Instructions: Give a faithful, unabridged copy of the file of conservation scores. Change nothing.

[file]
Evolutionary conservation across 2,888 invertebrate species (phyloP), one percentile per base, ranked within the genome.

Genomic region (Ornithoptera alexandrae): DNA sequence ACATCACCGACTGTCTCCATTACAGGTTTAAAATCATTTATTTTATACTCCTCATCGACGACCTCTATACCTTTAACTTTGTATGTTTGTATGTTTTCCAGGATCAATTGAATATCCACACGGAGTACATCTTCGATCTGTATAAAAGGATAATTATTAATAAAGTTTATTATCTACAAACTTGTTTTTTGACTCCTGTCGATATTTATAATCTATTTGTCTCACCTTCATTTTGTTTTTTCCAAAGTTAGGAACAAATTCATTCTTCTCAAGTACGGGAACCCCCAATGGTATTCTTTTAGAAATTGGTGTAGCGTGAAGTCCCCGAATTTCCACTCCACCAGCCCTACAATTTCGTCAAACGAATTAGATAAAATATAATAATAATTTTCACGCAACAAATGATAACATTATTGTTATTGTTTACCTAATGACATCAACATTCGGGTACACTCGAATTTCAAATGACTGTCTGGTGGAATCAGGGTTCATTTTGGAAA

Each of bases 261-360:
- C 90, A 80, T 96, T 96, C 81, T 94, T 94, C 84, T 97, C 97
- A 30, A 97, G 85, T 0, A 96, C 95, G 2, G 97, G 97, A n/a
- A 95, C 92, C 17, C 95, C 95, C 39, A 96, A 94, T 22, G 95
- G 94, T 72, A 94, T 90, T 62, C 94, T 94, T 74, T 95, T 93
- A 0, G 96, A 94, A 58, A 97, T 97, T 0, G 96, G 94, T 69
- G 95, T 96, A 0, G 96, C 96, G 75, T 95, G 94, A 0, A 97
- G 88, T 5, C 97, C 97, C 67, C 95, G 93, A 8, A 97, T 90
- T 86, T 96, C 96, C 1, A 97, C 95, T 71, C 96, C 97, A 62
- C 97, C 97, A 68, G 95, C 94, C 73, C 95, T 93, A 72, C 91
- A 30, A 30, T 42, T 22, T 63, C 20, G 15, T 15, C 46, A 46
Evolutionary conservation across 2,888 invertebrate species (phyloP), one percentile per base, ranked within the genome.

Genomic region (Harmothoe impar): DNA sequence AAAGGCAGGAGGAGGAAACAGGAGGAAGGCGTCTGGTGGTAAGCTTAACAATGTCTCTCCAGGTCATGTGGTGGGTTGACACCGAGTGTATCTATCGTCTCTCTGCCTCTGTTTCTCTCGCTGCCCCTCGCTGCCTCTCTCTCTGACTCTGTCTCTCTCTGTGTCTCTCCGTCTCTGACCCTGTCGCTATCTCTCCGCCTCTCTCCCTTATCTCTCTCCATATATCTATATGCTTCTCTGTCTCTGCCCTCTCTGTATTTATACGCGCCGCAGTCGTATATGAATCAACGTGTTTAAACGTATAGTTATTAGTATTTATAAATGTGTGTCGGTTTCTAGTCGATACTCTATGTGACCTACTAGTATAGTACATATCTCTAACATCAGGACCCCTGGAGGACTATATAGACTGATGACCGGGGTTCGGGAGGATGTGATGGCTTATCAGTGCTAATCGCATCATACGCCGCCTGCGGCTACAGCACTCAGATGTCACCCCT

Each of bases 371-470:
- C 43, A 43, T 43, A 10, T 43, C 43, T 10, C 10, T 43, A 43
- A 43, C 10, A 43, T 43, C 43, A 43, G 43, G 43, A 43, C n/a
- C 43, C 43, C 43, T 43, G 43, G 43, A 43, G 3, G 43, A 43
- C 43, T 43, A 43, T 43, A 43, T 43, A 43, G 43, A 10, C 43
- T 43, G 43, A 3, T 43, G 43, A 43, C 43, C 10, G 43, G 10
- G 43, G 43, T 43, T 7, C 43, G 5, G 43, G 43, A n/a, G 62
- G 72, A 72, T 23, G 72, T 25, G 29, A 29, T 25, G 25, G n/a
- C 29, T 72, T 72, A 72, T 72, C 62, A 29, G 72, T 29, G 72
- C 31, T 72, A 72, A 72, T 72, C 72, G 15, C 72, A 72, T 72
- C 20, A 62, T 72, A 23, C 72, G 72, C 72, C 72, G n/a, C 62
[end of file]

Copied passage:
Evolutionary conservation across 2,888 invertebrate species (phyloP), one percentile per base, ranked within the genome.

Genomic region (Ornithoptera alexandrae): DNA sequence ACATCACCGACTGTCTCCATTACAGGTTTAAAATCATTTATTTTATACTCCTCATCGACGACCTCTATACCTTTAACTTTGTATGTTTGTATGTTTTCCAGGATCAATTGAATATCCACACGGAGTACATCTTCGATCTGTATAAAAGGATAATTATTAATAAAGTTTATTATCTACAAACTTGTTTTTTGACTCCTGTCGATATTTATAATCTATTTGTCTCACCTTCATTTTGTTTTTTCCAAAGTTAGGAACAAATTCATTCTTCTCAAGTACGGGAACCCCCAATGGTATTCTTTTAGAAATTGGTGTAGCGTGAAGTCCCCGAATTTCCACTCCACCAGCCCTACAATTTCGTCAAACGAATTAGATAAAATATAATAATAATTTTCACGCAACAAATGATAACATTATTGTTATTGTTTACCTAATGACATCAACATTCGGGTACACTCGAATTTCAAATGACTGTCTGGTGGAATCAGGGTTCATTTTGGAAA

Each of bases 261-360:
- C 90, A 80, T 96, T 96, C 81, T 94, T 94, C 84, T 97, C 97
- A 30, A 97, G 85, T 0, A 96, C 95, G 2, G 97, G 97, A n/a
- A 95, C 92, C 17, C 95, C 95, C 39, A 96, A 94, T 22, G 95
- G 94, T 72, A 94, T 90, T 62, C 94, T 94, T 74, T 95, T 93
- A 0, G 96, A 94, A 58, A 97, T 97, T 0, G 96, G 94, T 69
- G 95, T 96, A 0, G 96, C 96, G 75, T 95, G 94, A 0, A 97
- G 88, T 5, C 97, C 97, C 67, C 95, G 93, A 8, A 97, T 90
- T 86, T 96, C 96, C 1, A 97, C 95, T 71, C 96, C 97, A 62
- C 97, C 97, A 68, G 95, C 94, C 73, C 95, T 93, A 72, C 91
- A 30, A 30, T 42, T 22, T 63, C 20, G 15, T 15, C 46, A 46
Evolutionary conservation across 2,888 invertebrate species (phyloP), one percentile per base, ranked within the genome.

Genomic region (Harmothoe impar): DNA sequence AAAGGCAGGAGGAGGAAACAGGAGGAAGGCGTCTGGTGGTAAGCTTAACAATGTCTCTCCAGGTCATGTGGTGGGTTGACACCGAGTGTATCTATCGTCTCTCTGCCTCTGTTTCTCTCGCTGCCCCTCGCTGCCTCTCTCTCTGACTCTGTCTCTCTCTGTGTCTCTCCGTCTCTGACCCTGTCGCTATCTCTCCGCCTCTCTCCCTTATCTCTCTCCATATATCTATATGCTTCTCTGTCTCTGCCCTCTCTGTATTTATACGCGCCGCAGTCGTATATGAATCAACGTGTTTAAACGTATAGTTATTAGTATTTATAAATGTGTGTCGGTTTCTAGTCGATACTCTATGTGACCTACTAGTATAGTACATATCTCTAACATCAGGACCCCTGGAGGACTATATAGACTGATGACCGGGGTTCGGGAGGATGTGATGGCTTATCAGTGCTAATCGCATCATACGCCGCCTGCGGCTACAGCACTCAGATGTCACCCCT

Each of bases 371-470:
- C 43, A 43, T 43, A 10, T 43, C 43, T 10, C 10, T 43, A 43
- A 43, C 10, A 43, T 43, C 43, A 43, G 43, G 43, A 43, C n/a
- C 43, C 43, C 43, T 43, G 43, G 43, A 43, G 3, G 43, A 43
- C 43, T 43, A 43, T 43, A 43, T 43, A 43, G 43, A 10, C 43
- T 43, G 43, A 3, T 43, G 43, A 43, C 43, C 10, G 43, G 10
- G 43, G 43, T 43, T 7, C 43, G 5, G 43, G 43, A n/a, G 62
- G 72, A 72, T 23, G 72, T 25, G 29, A 29, T 25, G 25, G n/a
- C 29, T 72, T 72, A 72, T 72, C 62, A 29, G 72, T 29, G 72
- C 31, T 72, A 72, A 72, T 72, C 72, G 15, C 72, A 72, T 72
- C 20, A 62, T 72, A 23, C 72, G 72, C 72, C 72, G n/a, C 62